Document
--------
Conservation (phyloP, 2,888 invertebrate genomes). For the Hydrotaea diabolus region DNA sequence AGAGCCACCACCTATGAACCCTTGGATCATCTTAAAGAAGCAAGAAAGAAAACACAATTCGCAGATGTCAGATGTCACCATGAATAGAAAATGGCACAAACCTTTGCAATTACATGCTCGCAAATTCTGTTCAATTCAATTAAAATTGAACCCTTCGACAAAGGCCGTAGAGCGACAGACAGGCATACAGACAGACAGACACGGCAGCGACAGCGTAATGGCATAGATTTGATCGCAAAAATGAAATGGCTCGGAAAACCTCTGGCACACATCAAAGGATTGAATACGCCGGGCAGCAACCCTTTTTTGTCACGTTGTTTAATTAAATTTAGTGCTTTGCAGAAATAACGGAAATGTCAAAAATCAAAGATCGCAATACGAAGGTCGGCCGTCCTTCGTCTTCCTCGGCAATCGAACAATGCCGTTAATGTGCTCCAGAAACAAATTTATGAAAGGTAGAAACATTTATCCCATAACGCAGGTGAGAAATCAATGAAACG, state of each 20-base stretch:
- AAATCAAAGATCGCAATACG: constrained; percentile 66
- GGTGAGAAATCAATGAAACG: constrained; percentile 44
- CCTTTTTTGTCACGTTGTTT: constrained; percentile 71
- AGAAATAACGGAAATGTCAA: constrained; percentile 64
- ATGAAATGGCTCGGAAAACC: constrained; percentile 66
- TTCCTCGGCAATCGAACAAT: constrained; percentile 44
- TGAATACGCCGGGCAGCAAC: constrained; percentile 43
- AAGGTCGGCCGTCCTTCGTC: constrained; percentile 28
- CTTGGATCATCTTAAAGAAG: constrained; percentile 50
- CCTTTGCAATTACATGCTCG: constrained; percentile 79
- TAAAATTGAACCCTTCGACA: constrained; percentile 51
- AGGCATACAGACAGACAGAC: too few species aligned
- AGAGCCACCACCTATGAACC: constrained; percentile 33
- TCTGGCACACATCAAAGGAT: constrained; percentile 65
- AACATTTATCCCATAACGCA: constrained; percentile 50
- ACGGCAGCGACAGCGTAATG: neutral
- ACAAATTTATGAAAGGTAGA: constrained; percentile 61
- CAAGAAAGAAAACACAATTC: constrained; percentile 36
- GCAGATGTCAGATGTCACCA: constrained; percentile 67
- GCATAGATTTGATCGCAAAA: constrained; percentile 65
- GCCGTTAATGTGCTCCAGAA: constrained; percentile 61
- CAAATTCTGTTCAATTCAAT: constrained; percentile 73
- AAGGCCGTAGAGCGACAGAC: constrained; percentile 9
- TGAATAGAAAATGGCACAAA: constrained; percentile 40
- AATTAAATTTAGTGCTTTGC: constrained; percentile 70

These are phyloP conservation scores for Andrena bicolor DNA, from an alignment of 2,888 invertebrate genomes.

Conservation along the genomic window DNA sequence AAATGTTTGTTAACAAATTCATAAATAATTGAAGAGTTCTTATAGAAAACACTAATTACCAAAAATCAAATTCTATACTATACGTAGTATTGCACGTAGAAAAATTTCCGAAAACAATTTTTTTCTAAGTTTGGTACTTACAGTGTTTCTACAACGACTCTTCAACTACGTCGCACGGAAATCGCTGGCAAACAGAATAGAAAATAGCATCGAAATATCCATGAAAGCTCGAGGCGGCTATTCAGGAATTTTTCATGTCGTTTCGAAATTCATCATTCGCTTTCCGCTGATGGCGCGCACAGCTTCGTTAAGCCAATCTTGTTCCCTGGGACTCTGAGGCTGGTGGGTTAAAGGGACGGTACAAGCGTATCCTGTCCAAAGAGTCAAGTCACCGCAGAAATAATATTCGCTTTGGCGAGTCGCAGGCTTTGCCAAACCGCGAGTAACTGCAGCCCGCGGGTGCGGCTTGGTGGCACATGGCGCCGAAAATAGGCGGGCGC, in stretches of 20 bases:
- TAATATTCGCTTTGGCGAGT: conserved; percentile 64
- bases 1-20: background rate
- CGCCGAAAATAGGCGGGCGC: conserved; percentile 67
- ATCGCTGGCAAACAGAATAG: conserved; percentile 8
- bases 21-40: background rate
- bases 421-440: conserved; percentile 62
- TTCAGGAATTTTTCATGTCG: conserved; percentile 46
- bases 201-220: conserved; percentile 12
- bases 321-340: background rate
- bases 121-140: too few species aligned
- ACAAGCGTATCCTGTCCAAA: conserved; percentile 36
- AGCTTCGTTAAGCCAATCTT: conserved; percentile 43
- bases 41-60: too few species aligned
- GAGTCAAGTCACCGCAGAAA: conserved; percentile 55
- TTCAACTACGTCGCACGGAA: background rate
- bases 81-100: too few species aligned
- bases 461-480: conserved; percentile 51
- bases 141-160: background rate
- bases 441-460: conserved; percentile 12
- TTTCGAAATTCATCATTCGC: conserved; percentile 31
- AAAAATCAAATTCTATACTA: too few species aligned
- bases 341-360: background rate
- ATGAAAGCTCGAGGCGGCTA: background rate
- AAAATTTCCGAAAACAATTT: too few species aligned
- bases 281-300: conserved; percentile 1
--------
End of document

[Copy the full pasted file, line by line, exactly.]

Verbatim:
Conservation (phyloP, 2,888 invertebrate genomes). For the Hydrotaea diabolus region DNA sequence AGAGCCACCACCTATGAACCCTTGGATCATCTTAAAGAAGCAAGAAAGAAAACACAATTCGCAGATGTCAGATGTCACCATGAATAGAAAATGGCACAAACCTTTGCAATTACATGCTCGCAAATTCTGTTCAATTCAATTAAAATTGAACCCTTCGACAAAGGCCGTAGAGCGACAGACAGGCATACAGACAGACAGACACGGCAGCGACAGCGTAATGGCATAGATTTGATCGCAAAAATGAAATGGCTCGGAAAACCTCTGGCACACATCAAAGGATTGAATACGCCGGGCAGCAACCCTTTTTTGTCACGTTGTTTAATTAAATTTAGTGCTTTGCAGAAATAACGGAAATGTCAAAAATCAAAGATCGCAATACGAAGGTCGGCCGTCCTTCGTCTTCCTCGGCAATCGAACAATGCCGTTAATGTGCTCCAGAAACAAATTTATGAAAGGTAGAAACATTTATCCCATAACGCAGGTGAGAAATCAATGAAACG, state of each 20-base stretch:
- AAATCAAAGATCGCAATACG: constrained; percentile 66
- GGTGAGAAATCAATGAAACG: constrained; percentile 44
- CCTTTTTTGTCACGTTGTTT: constrained; percentile 71
- AGAAATAACGGAAATGTCAA: constrained; percentile 64
- ATGAAATGGCTCGGAAAACC: constrained; percentile 66
- TTCCTCGGCAATCGAACAAT: constrained; percentile 44
- TGAATACGCCGGGCAGCAAC: constrained; percentile 43
- AAGGTCGGCCGTCCTTCGTC: constrained; percentile 28
- CTTGGATCATCTTAAAGAAG: constrained; percentile 50
- CCTTTGCAATTACATGCTCG: constrained; percentile 79
- TAAAATTGAACCCTTCGACA: constrained; percentile 51
- AGGCATACAGACAGACAGAC: too few species aligned
- AGAGCCACCACCTATGAACC: constrained; percentile 33
- TCTGGCACACATCAAAGGAT: constrained; percentile 65
- AACATTTATCCCATAACGCA: constrained; percentile 50
- ACGGCAGCGACAGCGTAATG: neutral
- ACAAATTTATGAAAGGTAGA: constrained; percentile 61
- CAAGAAAGAAAACACAATTC: constrained; percentile 36
- GCAGATGTCAGATGTCACCA: constrained; percentile 67
- GCATAGATTTGATCGCAAAA: constrained; percentile 65
- GCCGTTAATGTGCTCCAGAA: constrained; percentile 61
- CAAATTCTGTTCAATTCAAT: constrained; percentile 73
- AAGGCCGTAGAGCGACAGAC: constrained; percentile 9
- TGAATAGAAAATGGCACAAA: constrained; percentile 40
- AATTAAATTTAGTGCTTTGC: constrained; percentile 70

These are phyloP conservation scores for Andrena bicolor DNA, from an alignment of 2,888 invertebrate genomes.

Conservation along the genomic window DNA sequence AAATGTTTGTTAACAAATTCATAAATAATTGAAGAGTTCTTATAGAAAACACTAATTACCAAAAATCAAATTCTATACTATACGTAGTATTGCACGTAGAAAAATTTCCGAAAACAATTTTTTTCTAAGTTTGGTACTTACAGTGTTTCTACAACGACTCTTCAACTACGTCGCACGGAAATCGCTGGCAAACAGAATAGAAAATAGCATCGAAATATCCATGAAAGCTCGAGGCGGCTATTCAGGAATTTTTCATGTCGTTTCGAAATTCATCATTCGCTTTCCGCTGATGGCGCGCACAGCTTCGTTAAGCCAATCTTGTTCCCTGGGACTCTGAGGCTGGTGGGTTAAAGGGACGGTACAAGCGTATCCTGTCCAAAGAGTCAAGTCACCGCAGAAATAATATTCGCTTTGGCGAGTCGCAGGCTTTGCCAAACCGCGAGTAACTGCAGCCCGCGGGTGCGGCTTGGTGGCACATGGCGCCGAAAATAGGCGGGCGC, in stretches of 20 bases:
- TAATATTCGCTTTGGCGAGT: conserved; percentile 64
- bases 1-20: background rate
- CGCCGAAAATAGGCGGGCGC: conserved; percentile 67
- ATCGCTGGCAAACAGAATAG: conserved; percentile 8
- bases 21-40: background rate
- bases 421-440: conserved; percentile 62
- TTCAGGAATTTTTCATGTCG: conserved; percentile 46
- bases 201-220: conserved; percentile 12
- bases 321-340: background rate
- bases 121-140: too few species aligned
- ACAAGCGTATCCTGTCCAAA: conserved; percentile 36
- AGCTTCGTTAAGCCAATCTT: conserved; percentile 43
- bases 41-60: too few species aligned
- GAGTCAAGTCACCGCAGAAA: conserved; percentile 55
- TTCAACTACGTCGCACGGAA: background rate
- bases 81-100: too few species aligned
- bases 461-480: conserved; percentile 51
- bases 141-160: background rate
- bases 441-460: conserved; percentile 12
- TTTCGAAATTCATCATTCGC: conserved; percentile 31
- AAAAATCAAATTCTATACTA: too few species aligned
- bases 341-360: background rate
- ATGAAAGCTCGAGGCGGCTA: background rate
- AAAATTTCCGAAAACAATTT: too few species aligned
- bases 281-300: conserved; percentile 1